TUESDAY, MAY 28, 2013 -- Preventive maintenance and road repair would resume on neighborhood streets under a policy shift the Portland City Council will consider on Wednesday, May 29.
The Council will consider a resolution authorizing the Portland Bureau of Transportation to resume paving and maintenance work on city-owned and -maintained local streets. It would rescind a 2009 resolution that stopped local streets work and instead directed the bureau to focus its limited dollars exclusively on repaving arterial and collector roads.
“We could no longer neglect neighborhood streets where the majority of Portlanders live,” Mayor Charlie Hales said. “The new policy means paving and road work will be designed to deliver the highest value on all Portland streets, on both neighborhood streets and more heavily used arterials.”
The new policy affects the two-thirds of Portland’s street system that is classified as local and paved, the lower-trafficked streets where the majority of Portlanders live. Under the new policy, the bureau will prioritize repairing streets that are within one-quarter mile of a school as well as streets that are classified as neighborhood greenways.
The bureau estimates it will repair about 50 miles of local streets this year, in addition to maintaining the more heavily trafficked arterials and collector streets.
All repair work will prioritize preventive maintenance and restoration of streets in fair condition over rebuilding heavily deteriorated streets, a more cost effective approach than focusing on roads that have deteriorated to the point where they need to be completely rebuilt. Rebuilding heavily deteriorated roads costs ten times as much as renovating streets in fair or better condition and preventing their deterioration, the bureau has determined under its Pavement Management System.
The new policy follows the recommendations in a February report by the Office of the City Auditor: Street Pavement: Condition shows need for better stewardship, (see below) which recommended rescinding the 2009 resolution, as well as taking other steps that the bureau is implementing.
Paving Policy Gives City Poor Grades
TUESDAY, FEB. 19 – An audit released this week by the city of Portland finds a massive hole in the city’s spending to pave streets.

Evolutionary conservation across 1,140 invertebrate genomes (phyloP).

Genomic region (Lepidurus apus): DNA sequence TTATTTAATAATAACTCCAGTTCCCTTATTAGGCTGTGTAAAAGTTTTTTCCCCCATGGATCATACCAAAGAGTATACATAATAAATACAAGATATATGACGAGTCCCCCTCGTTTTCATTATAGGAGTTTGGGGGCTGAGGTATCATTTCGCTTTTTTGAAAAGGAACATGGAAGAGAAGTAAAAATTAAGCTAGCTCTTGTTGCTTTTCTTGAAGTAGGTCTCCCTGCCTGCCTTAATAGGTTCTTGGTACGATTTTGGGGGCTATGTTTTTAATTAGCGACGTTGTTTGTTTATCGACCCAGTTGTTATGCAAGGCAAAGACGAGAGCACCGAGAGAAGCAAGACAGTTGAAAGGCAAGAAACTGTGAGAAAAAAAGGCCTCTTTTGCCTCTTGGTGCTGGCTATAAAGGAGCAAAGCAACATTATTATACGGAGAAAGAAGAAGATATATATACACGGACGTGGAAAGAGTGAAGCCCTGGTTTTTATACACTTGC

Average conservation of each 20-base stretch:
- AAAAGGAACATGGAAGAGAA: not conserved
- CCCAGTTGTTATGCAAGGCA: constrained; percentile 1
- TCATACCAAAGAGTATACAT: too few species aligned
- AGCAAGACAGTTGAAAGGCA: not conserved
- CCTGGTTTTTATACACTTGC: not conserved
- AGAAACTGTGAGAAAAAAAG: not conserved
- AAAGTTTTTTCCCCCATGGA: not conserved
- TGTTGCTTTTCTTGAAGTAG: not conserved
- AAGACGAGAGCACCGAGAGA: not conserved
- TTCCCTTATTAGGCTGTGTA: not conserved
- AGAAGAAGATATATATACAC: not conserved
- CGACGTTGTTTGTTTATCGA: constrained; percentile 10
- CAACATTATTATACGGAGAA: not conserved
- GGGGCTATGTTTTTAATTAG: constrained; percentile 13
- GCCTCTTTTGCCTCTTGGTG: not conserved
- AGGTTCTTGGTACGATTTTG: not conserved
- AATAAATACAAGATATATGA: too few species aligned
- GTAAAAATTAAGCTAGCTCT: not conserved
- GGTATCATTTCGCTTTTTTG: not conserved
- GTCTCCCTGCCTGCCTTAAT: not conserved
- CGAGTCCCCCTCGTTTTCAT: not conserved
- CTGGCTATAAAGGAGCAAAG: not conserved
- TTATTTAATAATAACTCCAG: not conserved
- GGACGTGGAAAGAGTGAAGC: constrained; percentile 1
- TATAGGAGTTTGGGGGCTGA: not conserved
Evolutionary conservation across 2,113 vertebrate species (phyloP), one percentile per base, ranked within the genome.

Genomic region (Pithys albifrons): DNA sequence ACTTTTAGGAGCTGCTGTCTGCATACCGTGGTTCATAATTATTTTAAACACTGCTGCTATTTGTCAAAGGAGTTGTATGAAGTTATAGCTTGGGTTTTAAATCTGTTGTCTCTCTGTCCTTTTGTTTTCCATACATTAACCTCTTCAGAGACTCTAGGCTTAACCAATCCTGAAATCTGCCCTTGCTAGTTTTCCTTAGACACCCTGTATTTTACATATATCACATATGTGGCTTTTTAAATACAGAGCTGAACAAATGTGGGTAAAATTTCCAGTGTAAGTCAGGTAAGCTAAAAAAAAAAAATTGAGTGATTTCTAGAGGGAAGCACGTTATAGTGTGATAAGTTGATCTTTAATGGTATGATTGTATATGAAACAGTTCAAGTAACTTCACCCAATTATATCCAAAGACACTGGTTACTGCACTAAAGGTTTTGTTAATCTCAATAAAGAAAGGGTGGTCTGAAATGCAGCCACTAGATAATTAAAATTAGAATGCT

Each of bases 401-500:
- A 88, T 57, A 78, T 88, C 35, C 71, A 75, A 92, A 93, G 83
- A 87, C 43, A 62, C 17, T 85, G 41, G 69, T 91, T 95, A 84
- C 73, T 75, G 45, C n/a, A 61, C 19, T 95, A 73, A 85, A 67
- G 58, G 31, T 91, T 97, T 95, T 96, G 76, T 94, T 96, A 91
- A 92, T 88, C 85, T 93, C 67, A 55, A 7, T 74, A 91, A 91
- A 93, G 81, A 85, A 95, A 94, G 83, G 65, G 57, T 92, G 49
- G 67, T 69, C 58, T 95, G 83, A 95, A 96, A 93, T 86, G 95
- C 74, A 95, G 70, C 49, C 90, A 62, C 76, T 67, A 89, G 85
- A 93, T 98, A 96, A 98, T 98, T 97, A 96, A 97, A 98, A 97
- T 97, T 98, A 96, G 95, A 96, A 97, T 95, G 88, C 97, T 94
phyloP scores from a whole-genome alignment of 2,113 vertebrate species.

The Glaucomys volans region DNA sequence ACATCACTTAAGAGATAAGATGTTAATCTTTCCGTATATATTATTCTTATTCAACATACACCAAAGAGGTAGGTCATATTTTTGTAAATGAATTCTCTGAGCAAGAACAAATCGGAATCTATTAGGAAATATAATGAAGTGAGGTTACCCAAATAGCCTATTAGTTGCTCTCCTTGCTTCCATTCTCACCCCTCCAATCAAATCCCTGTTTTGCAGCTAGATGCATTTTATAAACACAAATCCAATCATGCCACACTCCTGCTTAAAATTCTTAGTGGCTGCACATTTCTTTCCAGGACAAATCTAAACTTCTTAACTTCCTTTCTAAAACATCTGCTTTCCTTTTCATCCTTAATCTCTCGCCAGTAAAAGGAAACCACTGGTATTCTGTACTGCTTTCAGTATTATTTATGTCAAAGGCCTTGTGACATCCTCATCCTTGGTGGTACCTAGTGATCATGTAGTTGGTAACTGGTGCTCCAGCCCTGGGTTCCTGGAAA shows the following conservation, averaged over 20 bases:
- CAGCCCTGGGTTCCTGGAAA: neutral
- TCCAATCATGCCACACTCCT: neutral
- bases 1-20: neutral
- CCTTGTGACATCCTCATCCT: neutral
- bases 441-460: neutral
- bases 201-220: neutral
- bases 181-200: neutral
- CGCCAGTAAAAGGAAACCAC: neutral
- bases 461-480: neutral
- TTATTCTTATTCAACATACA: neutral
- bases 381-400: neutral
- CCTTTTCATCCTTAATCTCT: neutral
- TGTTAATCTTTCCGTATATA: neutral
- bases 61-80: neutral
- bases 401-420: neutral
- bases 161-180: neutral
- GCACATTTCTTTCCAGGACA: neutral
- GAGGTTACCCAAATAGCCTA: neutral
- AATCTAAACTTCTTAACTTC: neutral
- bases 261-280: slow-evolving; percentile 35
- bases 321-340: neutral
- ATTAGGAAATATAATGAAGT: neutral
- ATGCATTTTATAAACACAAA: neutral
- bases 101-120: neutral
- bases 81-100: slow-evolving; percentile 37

“This audit is incendiary. It’s a wake-up call,” said Mayor Charlie Hales. “It costs far less to maintain streets in good condition than it costs to restore neglected streets. As much as 10 times more. We have to act now.”
The city’s independent auditor, LaVonne Griffin-Valade, set the tone for the audit, calling the city’s streets, “Portland’s most valuable asset group at $5 billion in replacement costs” and adding, “The audit found that the city has not adequately protected the condition of street pavement.”
The audit showed that 44 percent of Portland’s streets are in “poor” to “very poor” condition. An estimated $10 million per year is being spent to repair streets, but the audit calls for an additional $75 million, for a total of $85 million per year.
Hales said he will call upon the City Council to address the problem and to make it a priority for the 2013-14 budget, which is being debated now.
The mayor said he will craft a proposal that would:
• Create a transportation strategy with clear-cut goals and objectives.
• Change the prioritization from a “Worst First” policy – in which streets are allowed to deteriorate before receiving attention – to using the new Street Saver technology to help prioritize the order of street maintenance to both prevent this from happening in the future and continue to rehabilitate our worst streets.
• Provide annual estimates of future costs associated with street maintenance.
Upon taking office in January, Hales announced that Toby Widmer would come out of retirement to serve as interim director of the Portland Bureau of Transportation. Widmer will serve for six months while the city conducts a nationwide search for a transportation director.
Widmer’s background is in street maintenance. He retired from the city of Portlandin June 2002 after approximately 28 years in service.
“Toby came up through the ranks,” Hales said. “He was driving trucks and laying asphalt. He understands that street maintenance is his first priority.”